—Erie Canal, June 2021
Sitting side by side on the open-air upper deck of the Colonial Belle, inches away from the bow of the boat and thick ropes lying in loose coils near our feet, we settle into a straight-away view: this world of narrow transport, of calm water and evening’s reflection . . .
To be present in twilight unfolding, we listen and watch and take in the steady glide of the boat heading East. The canal itself is tranquil, even with this tour boat pushing its slight wake soundlessly over the water; nothing moves in a hurry, not even a scatter of herons poised on fallen branches, eyeing the water’s mercurial surface for a sudden flicker of fin and tail. The stillness fills our lungs and we breathe in the rhythm of the boat, in the rhythm of the live music playing, in our willingness to be among like-minded people, who came here to float— without worry or agenda— only the desire to be a part of this getaway.
Getting away— away from what’s always a shadow in the back of our minds— hovering over us with the weight of the world’s weariness, we can barely speak of what we can’t shake. We can’t say we’re bored, can we?
Where are we going? I listen to small conversations happening next to me, across from me, behind me. You, sitting starboard, can’t hear anything, except for something I may say to you. You’re happy about this. You don’t want to be in on anyone else’s conversation. You want to pretend that we’re alone. The loudest conversation is behind me. Not captivating, but full of bad news. She drones on and on. I can’t stop hearing her, even though I’m concentrating on the shape of trees and sky full of headstrong clouds. Her companion doesn’t say more than two words, but those two words allow her to continue spooling—confident that she has a sympathetic ear, which isn’t mine.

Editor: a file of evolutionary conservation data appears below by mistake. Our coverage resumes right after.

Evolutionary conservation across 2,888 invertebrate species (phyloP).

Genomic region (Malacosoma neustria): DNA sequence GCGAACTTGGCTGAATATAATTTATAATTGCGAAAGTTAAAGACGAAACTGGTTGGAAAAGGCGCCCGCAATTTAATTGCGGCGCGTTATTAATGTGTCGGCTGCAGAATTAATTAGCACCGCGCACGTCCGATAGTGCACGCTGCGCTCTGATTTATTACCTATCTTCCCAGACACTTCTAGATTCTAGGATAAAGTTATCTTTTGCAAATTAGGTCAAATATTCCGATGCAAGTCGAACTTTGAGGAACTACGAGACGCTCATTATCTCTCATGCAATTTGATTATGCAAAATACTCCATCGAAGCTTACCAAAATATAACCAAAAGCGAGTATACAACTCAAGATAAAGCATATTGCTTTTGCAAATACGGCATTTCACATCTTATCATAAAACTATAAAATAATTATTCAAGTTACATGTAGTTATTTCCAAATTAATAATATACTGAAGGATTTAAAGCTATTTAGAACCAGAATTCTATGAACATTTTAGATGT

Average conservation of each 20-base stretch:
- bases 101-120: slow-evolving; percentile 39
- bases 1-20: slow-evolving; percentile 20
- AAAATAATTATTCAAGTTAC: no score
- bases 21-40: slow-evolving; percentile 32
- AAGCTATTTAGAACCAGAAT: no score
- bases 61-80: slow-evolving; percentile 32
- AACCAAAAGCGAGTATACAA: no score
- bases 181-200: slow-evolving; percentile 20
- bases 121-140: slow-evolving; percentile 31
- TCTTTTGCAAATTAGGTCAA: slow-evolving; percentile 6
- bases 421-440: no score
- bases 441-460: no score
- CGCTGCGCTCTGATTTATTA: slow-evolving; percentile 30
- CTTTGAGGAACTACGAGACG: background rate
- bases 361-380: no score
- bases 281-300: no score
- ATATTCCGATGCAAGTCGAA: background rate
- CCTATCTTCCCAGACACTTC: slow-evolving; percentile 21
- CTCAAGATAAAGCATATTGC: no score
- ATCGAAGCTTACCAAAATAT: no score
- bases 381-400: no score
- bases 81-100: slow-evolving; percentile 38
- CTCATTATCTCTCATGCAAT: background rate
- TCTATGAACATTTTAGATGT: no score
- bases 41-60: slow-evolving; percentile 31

“Low bridge,” the pilot calls out, “keep seated.” We sink deeper into our plastic chairs, waiting to pass under the bridge. The sudden ear-splitting quiet makes me aware of everyone paying attention. Once we clear the bridge, the woman behind me resumes her monologue: “I don’t understand why she doesn’t want to see me—I am a good person— honestly, I am.” Her companion doesn’t make a sound. The word honestly hangs in the air like the spider web spun between the bow’s red rails. Something I hadn’t notice until now. Something so elusive yet intricate— a set trap.
I’ve been caught. I am not a good person, eavesdropping on a conversation that is as pointless as it is deadly. I feel the night’s chill rising off the water. I deserve this cold shoulder. The pilot turns the boat around in one sweeping motion. Thirty minutes left. We head West, back to where we started; only now the sunset is breaking through the dark billowing clouds. It begins to rain lightly. Small drops plinking down—everywhere— but not touching us, not exactly.
M.J. Iuppa’s fourth poetry collection is This Thirst (Kelsay Books, 2017). For the past 32 years, she has lived on a small farm near the shores of Lake Ontario. Check out her blog: mjiuppa.blogspot.com for her musings on writing, sustainability & life’s stew.